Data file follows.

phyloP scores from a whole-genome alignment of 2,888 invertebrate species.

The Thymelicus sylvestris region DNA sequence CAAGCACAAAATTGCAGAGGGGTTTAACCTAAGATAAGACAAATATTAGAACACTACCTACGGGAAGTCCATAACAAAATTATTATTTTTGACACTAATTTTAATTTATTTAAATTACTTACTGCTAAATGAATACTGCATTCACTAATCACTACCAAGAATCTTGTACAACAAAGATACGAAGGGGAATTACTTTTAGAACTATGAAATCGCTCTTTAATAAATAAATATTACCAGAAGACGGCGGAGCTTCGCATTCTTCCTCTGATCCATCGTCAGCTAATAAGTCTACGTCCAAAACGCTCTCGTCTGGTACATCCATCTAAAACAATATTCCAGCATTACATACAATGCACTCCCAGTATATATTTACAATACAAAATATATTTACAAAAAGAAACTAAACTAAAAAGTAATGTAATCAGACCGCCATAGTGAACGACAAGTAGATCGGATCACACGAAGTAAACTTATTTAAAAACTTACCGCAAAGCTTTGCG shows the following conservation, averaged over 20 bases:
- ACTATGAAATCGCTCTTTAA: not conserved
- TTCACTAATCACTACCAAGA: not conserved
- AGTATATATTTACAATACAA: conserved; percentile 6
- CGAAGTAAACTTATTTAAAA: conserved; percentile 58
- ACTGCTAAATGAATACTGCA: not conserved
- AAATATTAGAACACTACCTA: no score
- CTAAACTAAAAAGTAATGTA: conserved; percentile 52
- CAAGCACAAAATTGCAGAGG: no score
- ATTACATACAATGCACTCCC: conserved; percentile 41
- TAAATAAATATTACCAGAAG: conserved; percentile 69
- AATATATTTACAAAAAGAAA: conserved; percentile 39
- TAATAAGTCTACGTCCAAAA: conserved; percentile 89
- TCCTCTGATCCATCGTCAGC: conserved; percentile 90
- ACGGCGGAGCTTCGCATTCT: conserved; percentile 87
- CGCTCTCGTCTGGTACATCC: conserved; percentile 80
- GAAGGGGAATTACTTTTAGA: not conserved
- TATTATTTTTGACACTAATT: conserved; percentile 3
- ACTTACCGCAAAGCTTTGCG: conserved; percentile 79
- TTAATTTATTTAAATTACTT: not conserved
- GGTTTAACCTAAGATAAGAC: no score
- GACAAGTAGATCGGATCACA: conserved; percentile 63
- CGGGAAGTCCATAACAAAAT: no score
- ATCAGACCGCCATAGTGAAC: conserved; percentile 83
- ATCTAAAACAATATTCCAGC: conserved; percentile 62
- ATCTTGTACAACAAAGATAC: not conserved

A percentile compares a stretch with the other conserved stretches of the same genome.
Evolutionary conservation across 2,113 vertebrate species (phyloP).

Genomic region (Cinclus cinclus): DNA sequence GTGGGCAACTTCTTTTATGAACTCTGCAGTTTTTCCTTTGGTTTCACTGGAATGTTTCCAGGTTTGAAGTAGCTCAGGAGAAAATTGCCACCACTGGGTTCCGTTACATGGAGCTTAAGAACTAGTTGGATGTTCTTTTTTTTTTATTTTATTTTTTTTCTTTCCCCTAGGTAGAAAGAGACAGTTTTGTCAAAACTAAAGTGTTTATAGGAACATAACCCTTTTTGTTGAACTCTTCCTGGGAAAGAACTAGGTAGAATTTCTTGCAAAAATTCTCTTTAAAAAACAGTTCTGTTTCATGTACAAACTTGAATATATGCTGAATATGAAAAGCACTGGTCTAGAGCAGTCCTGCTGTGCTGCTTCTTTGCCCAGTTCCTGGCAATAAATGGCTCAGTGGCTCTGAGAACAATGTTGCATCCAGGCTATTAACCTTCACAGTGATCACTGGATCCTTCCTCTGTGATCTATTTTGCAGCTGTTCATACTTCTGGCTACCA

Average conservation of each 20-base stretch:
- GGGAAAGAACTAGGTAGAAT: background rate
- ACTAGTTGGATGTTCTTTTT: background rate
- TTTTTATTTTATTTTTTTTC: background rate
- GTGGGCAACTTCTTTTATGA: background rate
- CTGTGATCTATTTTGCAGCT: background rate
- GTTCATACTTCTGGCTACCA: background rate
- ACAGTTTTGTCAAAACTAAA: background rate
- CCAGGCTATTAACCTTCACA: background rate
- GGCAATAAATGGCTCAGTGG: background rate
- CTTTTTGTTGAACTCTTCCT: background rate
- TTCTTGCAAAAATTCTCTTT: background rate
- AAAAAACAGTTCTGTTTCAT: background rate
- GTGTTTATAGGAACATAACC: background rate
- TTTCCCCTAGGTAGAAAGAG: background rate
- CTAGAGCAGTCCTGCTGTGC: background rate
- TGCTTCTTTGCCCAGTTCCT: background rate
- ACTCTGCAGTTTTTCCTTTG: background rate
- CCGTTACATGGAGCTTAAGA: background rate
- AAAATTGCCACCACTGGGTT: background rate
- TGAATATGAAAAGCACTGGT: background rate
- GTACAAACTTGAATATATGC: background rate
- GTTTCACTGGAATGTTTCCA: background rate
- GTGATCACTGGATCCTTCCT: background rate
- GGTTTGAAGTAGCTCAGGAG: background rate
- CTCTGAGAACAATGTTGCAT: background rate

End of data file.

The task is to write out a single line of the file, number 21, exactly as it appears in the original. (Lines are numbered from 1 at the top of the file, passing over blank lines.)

- TTAATTTATTTAAATTACTT: not conserved